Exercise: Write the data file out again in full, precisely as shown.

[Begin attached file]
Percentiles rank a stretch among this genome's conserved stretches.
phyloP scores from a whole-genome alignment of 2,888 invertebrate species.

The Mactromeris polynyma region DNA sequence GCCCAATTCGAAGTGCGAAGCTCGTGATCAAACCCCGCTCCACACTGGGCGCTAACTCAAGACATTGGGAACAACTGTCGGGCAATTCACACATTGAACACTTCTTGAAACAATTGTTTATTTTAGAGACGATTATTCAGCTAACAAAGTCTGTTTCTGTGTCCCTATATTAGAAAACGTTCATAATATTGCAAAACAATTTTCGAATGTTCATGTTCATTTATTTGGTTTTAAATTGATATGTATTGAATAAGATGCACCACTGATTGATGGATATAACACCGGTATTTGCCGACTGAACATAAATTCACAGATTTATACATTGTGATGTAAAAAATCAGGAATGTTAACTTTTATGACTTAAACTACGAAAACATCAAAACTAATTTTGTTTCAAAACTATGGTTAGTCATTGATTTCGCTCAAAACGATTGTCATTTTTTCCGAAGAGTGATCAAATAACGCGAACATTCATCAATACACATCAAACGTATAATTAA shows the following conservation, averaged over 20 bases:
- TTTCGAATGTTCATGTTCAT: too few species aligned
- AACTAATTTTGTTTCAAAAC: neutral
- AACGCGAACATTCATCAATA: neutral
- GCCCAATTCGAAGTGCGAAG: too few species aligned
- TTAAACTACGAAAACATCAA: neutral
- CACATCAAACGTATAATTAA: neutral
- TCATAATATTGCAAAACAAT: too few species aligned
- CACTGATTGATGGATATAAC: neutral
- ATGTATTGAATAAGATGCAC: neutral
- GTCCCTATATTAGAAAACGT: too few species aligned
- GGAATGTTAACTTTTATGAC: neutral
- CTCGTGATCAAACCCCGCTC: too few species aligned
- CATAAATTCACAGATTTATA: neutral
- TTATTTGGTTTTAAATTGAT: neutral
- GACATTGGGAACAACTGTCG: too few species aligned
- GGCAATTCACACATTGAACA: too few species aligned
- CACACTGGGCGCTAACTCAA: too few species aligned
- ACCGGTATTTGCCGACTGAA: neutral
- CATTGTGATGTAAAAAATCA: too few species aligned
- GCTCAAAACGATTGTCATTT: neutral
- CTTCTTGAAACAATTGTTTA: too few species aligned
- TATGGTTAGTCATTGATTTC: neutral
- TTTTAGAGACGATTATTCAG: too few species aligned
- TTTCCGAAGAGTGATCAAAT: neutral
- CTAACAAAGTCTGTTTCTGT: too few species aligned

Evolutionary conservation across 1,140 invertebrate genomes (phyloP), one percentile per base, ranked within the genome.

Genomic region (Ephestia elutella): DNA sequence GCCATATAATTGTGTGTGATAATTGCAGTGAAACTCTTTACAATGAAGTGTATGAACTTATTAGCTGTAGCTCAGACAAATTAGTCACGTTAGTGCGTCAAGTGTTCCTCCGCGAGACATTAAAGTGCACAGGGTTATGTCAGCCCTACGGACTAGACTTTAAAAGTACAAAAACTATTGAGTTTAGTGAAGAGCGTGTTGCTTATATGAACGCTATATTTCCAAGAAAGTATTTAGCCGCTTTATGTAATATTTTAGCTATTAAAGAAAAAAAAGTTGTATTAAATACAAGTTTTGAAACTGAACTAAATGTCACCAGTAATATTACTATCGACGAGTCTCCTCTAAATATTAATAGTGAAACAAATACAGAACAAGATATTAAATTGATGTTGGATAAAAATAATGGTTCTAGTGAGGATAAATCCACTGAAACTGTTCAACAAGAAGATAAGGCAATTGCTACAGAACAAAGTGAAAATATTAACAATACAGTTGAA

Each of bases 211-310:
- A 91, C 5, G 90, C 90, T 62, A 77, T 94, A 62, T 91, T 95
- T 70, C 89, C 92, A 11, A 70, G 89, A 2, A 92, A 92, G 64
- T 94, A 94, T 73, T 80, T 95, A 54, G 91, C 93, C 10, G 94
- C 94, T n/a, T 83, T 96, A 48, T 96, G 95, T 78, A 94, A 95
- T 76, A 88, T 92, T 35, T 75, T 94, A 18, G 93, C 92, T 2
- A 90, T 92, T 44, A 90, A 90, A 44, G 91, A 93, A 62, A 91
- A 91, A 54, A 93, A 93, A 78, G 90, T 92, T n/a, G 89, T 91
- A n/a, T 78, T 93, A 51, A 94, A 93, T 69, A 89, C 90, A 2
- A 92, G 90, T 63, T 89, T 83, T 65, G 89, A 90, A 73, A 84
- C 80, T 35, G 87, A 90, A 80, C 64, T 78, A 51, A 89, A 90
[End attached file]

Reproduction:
Percentiles rank a stretch among this genome's conserved stretches.
phyloP scores from a whole-genome alignment of 2,888 invertebrate species.

The Mactromeris polynyma region DNA sequence GCCCAATTCGAAGTGCGAAGCTCGTGATCAAACCCCGCTCCACACTGGGCGCTAACTCAAGACATTGGGAACAACTGTCGGGCAATTCACACATTGAACACTTCTTGAAACAATTGTTTATTTTAGAGACGATTATTCAGCTAACAAAGTCTGTTTCTGTGTCCCTATATTAGAAAACGTTCATAATATTGCAAAACAATTTTCGAATGTTCATGTTCATTTATTTGGTTTTAAATTGATATGTATTGAATAAGATGCACCACTGATTGATGGATATAACACCGGTATTTGCCGACTGAACATAAATTCACAGATTTATACATTGTGATGTAAAAAATCAGGAATGTTAACTTTTATGACTTAAACTACGAAAACATCAAAACTAATTTTGTTTCAAAACTATGGTTAGTCATTGATTTCGCTCAAAACGATTGTCATTTTTTCCGAAGAGTGATCAAATAACGCGAACATTCATCAATACACATCAAACGTATAATTAA shows the following conservation, averaged over 20 bases:
- TTTCGAATGTTCATGTTCAT: too few species aligned
- AACTAATTTTGTTTCAAAAC: neutral
- AACGCGAACATTCATCAATA: neutral
- GCCCAATTCGAAGTGCGAAG: too few species aligned
- TTAAACTACGAAAACATCAA: neutral
- CACATCAAACGTATAATTAA: neutral
- TCATAATATTGCAAAACAAT: too few species aligned
- CACTGATTGATGGATATAAC: neutral
- ATGTATTGAATAAGATGCAC: neutral
- GTCCCTATATTAGAAAACGT: too few species aligned
- GGAATGTTAACTTTTATGAC: neutral
- CTCGTGATCAAACCCCGCTC: too few species aligned
- CATAAATTCACAGATTTATA: neutral
- TTATTTGGTTTTAAATTGAT: neutral
- GACATTGGGAACAACTGTCG: too few species aligned
- GGCAATTCACACATTGAACA: too few species aligned
- CACACTGGGCGCTAACTCAA: too few species aligned
- ACCGGTATTTGCCGACTGAA: neutral
- CATTGTGATGTAAAAAATCA: too few species aligned
- GCTCAAAACGATTGTCATTT: neutral
- CTTCTTGAAACAATTGTTTA: too few species aligned
- TATGGTTAGTCATTGATTTC: neutral
- TTTTAGAGACGATTATTCAG: too few species aligned
- TTTCCGAAGAGTGATCAAAT: neutral
- CTAACAAAGTCTGTTTCTGT: too few species aligned

Evolutionary conservation across 1,140 invertebrate genomes (phyloP), one percentile per base, ranked within the genome.

Genomic region (Ephestia elutella): DNA sequence GCCATATAATTGTGTGTGATAATTGCAGTGAAACTCTTTACAATGAAGTGTATGAACTTATTAGCTGTAGCTCAGACAAATTAGTCACGTTAGTGCGTCAAGTGTTCCTCCGCGAGACATTAAAGTGCACAGGGTTATGTCAGCCCTACGGACTAGACTTTAAAAGTACAAAAACTATTGAGTTTAGTGAAGAGCGTGTTGCTTATATGAACGCTATATTTCCAAGAAAGTATTTAGCCGCTTTATGTAATATTTTAGCTATTAAAGAAAAAAAAGTTGTATTAAATACAAGTTTTGAAACTGAACTAAATGTCACCAGTAATATTACTATCGACGAGTCTCCTCTAAATATTAATAGTGAAACAAATACAGAACAAGATATTAAATTGATGTTGGATAAAAATAATGGTTCTAGTGAGGATAAATCCACTGAAACTGTTCAACAAGAAGATAAGGCAATTGCTACAGAACAAAGTGAAAATATTAACAATACAGTTGAA

Each of bases 211-310:
- A 91, C 5, G 90, C 90, T 62, A 77, T 94, A 62, T 91, T 95
- T 70, C 89, C 92, A 11, A 70, G 89, A 2, A 92, A 92, G 64
- T 94, A 94, T 73, T 80, T 95, A 54, G 91, C 93, C 10, G 94
- C 94, T n/a, T 83, T 96, A 48, T 96, G 95, T 78, A 94, A 95
- T 76, A 88, T 92, T 35, T 75, T 94, A 18, G 93, C 92, T 2
- A 90, T 92, T 44, A 90, A 90, A 44, G 91, A 93, A 62, A 91
- A 91, A 54, A 93, A 93, A 78, G 90, T 92, T n/a, G 89, T 91
- A n/a, T 78, T 93, A 51, A 94, A 93, T 69, A 89, C 90, A 2
- A 92, G 90, T 63, T 89, T 83, T 65, G 89, A 90, A 73, A 84
- C 80, T 35, G 87, A 90, A 80, C 64, T 78, A 51, A 89, A 90